If either input 1 or input 2 goes low (logic 0) (see time t2 on
However, the output of S2 will not switch to a low (logic 0) immediately. The voltage across resistor R5, VDD, will discharge to ground voltage through the R5, C1 combination, where C1 is the capacitor connected between voltage VDD and the end of resistor R5 not connected to ground. Since inverter S1 is a Schmitt trigger inverter, its output will not switch to (high) logic 1, until the voltage at the input to S1 crosses a positive going threshold voltage (VT+). This will occur 1.6*R5*C1 seconds after input 1 or input 2 goes low (see time t3 on
In a second embodiment, the second Schmitt trigger inverter, S2, can be removed if opposite polarity is required (see
In still another embodiment, a series resistor, R6, connected to the base of a transistor, Q4, can be added if an open collector output is required, such as for Single-Ended SCSI applications (a SCSI bus reset during a hot-swap, for instance) (see
In still another embodiment, an enable can be added to the state activated one-shot by attaching a NPN transistor, Q5, to the output of inverter S2 (See
When differential outputs are desired, signal 1DIFFSENS goes HIGH. (In a preferred embodiment, 1DIFFSENS goes greater than 0.7 Volts). This causes the output of comparator U1-A to go logic HIGH. This will cause the NAND gate to track the output of Schmitt trigger, S2. For example, when the output of S2 is logic HIGH, the output of NAND gate U2 is low. Consequently, pnp transistor Q6 will be biased on and it will source current onto line 1RST+. On the other hand, when the output of S2 is logic LOW, the output of NAND gate U2 will go HIGH. Consequently, pnp transistor Q6 will be biased off, and no current will be sourced.
In addition, when signal 1DIFFSENS goes HIGH, the output of comparator U1-B will go logic LOW. This turns npn transistor Q8 off. As a result, current will flow through resistor RIO. Also, transistor Q7 will track the output of Schmitt trigger S2. For example, when the output of S2 is logic HIGH, npn transistor Q7 will be biased on and act as a current sink, sinking current on line 1RST−. On the other hand, when the output of S2 is logic LOW, npn transistor Q7 will be biased off. Consequently, it won't sink current.
If operation in single ended mode is desired, signal 1DIFFSENS goes
LOW. (In a preferred embodiment, 1DIFFSENS goes less than 0.7 Volts). This causes the output of comparator U1-A to go logic LOW. This will cause the output of NAND gate U2 to always remain at logic HIGH. Consequently, pnp transistor Q6 will always be biased off and no current will be sourced onto line 1RST+.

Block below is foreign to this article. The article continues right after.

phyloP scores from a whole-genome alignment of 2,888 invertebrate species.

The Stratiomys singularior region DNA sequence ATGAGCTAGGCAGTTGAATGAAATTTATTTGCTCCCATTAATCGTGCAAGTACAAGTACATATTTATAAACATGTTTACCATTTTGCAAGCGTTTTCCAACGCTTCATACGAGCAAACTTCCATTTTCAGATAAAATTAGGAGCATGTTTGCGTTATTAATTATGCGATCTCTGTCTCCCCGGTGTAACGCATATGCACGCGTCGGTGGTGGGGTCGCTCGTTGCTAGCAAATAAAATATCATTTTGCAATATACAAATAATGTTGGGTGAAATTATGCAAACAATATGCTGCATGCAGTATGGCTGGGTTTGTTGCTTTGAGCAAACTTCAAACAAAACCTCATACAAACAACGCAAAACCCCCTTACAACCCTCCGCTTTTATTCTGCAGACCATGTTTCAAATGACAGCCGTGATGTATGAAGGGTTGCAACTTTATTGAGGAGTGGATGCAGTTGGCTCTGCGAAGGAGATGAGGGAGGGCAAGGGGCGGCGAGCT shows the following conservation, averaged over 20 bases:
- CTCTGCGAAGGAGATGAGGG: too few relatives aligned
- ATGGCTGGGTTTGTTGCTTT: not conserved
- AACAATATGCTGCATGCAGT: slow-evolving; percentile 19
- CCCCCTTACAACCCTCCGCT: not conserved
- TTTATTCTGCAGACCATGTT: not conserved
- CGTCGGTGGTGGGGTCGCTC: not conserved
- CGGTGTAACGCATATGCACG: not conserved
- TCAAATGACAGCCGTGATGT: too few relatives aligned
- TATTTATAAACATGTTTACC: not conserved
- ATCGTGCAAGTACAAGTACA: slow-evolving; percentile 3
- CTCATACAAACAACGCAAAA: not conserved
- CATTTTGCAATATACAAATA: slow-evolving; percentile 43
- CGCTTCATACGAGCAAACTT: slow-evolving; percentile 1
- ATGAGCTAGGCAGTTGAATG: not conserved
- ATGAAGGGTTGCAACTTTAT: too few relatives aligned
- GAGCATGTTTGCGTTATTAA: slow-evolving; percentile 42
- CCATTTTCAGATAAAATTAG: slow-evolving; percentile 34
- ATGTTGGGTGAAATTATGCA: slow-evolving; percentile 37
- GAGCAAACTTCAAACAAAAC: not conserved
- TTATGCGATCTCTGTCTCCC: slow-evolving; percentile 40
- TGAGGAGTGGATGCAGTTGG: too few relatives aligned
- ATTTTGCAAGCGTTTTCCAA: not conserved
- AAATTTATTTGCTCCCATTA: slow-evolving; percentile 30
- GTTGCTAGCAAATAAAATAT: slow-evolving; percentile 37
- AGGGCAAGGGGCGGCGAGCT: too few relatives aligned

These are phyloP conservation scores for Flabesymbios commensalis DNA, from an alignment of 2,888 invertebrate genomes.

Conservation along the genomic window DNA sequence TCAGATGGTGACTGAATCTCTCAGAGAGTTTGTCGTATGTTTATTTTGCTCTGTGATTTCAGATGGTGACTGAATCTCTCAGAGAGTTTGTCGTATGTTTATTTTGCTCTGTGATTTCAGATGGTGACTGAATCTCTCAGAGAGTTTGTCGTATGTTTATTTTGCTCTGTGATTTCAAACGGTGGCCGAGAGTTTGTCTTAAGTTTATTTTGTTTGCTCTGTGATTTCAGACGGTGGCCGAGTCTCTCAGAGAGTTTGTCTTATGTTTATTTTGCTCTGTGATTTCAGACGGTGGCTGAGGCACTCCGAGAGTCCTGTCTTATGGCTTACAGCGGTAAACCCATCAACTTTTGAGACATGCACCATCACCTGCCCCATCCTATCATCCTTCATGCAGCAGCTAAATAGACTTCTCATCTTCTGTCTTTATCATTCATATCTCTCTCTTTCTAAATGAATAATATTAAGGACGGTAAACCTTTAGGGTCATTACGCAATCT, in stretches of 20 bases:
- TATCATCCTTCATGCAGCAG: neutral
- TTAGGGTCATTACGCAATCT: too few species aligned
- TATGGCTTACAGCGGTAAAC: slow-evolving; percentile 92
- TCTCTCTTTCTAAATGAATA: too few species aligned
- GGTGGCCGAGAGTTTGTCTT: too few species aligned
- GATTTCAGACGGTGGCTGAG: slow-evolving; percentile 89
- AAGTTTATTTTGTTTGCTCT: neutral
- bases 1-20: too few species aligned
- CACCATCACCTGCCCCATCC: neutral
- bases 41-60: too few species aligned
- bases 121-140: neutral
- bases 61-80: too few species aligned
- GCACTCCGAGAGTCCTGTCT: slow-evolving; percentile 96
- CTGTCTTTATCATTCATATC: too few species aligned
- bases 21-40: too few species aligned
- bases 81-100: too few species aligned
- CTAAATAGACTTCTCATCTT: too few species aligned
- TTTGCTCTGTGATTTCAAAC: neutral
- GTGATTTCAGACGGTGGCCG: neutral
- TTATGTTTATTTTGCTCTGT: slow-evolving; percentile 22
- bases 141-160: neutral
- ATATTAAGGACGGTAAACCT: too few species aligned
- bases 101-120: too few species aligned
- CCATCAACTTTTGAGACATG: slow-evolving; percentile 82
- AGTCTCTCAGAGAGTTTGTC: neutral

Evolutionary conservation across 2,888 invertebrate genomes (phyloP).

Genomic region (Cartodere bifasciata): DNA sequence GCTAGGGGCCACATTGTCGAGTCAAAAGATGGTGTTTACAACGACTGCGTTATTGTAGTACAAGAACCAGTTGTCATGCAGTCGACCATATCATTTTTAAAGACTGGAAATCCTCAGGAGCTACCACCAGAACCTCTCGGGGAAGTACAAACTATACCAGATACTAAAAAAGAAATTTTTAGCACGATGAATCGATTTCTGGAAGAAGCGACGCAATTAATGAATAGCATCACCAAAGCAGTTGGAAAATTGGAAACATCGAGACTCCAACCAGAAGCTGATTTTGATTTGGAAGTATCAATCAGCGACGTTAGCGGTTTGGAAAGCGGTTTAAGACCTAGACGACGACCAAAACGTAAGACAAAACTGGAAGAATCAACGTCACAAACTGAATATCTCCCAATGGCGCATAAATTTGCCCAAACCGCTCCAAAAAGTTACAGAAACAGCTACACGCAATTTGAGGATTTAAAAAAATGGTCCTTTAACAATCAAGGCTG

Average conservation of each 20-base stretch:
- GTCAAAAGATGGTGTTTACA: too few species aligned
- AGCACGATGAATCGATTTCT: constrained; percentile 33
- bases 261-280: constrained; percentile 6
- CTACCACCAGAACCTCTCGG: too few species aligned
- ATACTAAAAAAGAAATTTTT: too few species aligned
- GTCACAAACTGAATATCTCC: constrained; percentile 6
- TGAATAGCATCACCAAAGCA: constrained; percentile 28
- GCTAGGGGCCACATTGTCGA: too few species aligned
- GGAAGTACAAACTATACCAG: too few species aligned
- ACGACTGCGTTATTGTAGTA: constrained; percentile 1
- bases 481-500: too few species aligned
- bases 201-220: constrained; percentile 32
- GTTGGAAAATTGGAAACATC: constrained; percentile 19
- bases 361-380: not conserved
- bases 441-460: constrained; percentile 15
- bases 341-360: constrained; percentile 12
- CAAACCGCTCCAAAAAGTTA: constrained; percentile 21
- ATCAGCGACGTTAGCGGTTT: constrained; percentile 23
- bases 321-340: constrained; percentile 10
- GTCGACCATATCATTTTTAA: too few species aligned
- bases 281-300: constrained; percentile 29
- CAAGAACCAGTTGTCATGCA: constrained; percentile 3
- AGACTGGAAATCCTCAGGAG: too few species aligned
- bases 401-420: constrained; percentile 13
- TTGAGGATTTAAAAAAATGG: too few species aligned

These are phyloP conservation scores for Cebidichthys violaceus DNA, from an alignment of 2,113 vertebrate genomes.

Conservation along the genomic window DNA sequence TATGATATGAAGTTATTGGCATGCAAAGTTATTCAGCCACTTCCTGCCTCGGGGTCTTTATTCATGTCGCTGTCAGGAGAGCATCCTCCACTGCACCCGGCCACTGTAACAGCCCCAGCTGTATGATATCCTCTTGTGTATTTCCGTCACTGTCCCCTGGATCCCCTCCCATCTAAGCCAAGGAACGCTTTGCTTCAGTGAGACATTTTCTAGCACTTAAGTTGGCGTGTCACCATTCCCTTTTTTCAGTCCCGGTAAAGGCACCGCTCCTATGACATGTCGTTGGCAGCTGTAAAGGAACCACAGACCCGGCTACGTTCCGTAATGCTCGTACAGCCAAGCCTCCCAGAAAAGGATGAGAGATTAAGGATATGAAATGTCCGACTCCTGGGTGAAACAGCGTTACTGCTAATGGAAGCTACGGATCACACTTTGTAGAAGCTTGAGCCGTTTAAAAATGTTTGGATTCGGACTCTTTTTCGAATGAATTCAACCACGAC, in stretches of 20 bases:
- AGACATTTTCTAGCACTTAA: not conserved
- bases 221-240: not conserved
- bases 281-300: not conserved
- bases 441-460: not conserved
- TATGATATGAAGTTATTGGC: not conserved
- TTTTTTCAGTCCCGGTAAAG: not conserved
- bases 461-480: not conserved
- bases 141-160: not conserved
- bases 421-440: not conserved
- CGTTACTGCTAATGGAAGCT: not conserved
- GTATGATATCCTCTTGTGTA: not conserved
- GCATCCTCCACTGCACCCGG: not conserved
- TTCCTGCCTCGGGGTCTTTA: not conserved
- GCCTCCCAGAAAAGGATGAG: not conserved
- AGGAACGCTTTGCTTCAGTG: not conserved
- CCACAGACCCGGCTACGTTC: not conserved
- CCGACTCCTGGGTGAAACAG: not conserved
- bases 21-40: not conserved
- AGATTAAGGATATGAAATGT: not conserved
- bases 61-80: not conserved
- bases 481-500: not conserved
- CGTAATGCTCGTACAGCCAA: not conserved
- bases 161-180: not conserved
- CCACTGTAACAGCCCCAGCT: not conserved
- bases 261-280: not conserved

In addition, when signal 1DIFFSENS goes LOW, the output of comparator U1-B will go logic HIGH. This turns npn transistor Q8 on. Consequently, current will flow through transistor Q8, and not resistor R10. Transistor Q7 will still track the output of Schmitt trigger S2. For example, when the output of S2 is logic HIGH, npn transistor Q7 will be biased on and act as a current sink, sinking current on line 1RST−. However, in this case (single-ended mode), the current will be sunk to ground, as opposed to being sunk through a resistor to ground (differential mode). When the output of S2 is logic LOW, npn transistor Q7 will be biased off. Consequently, it won't sink current. In a preferred embodiment, a switching apparatus can be substituted for transistor Q8.
While the invention has been disclosed in this patent application by reference to the details of preferred embodiments of the invention, it is to be understood that the disclosure is intended in an illustrative rather than in a limiting sense, as it is contemplated that modifications will readily occur to those skilled in the art, within the spirit of the invention and the scope of the appended claims.
|Cited Patent||Filing date||Publication date||Applicant||Title|
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|Citing Patent||Filing date||Publication date||Applicant||Title|
|US7844766||Oct 3, 2008||Nov 30, 2010||XETA Technologies, Inc.||System and method for location specific computer enabled services/monitoring|
|US8001313 *||Nov 20, 2008||Aug 16, 2011||International Business Machines Corporation||Insertion and removal of computing cards in server I/O slots|
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|U.S. Classification||710/302, 710/301, 326/70|
|May 1, 2009||FPAY||Fee payment|
Year of fee payment: 4
|Aug 4, 2009||CC||Certificate of correction|
|Mar 8, 2013||FPAY||Fee payment|
Year of fee payment: 8
|Nov 9, 2015||AS||Assignment|
Owner name: HEWLETT PACKARD ENTERPRISE DEVELOPMENT LP, TEXAS
Free format text: ASSIGNMENT OF ASSIGNORS INTEREST;ASSIGNOR:HEWLETT-PACKARD DEVELOPMENT COMPANY, L.P.;REEL/FRAME:037079/0001
Effective date: 20151027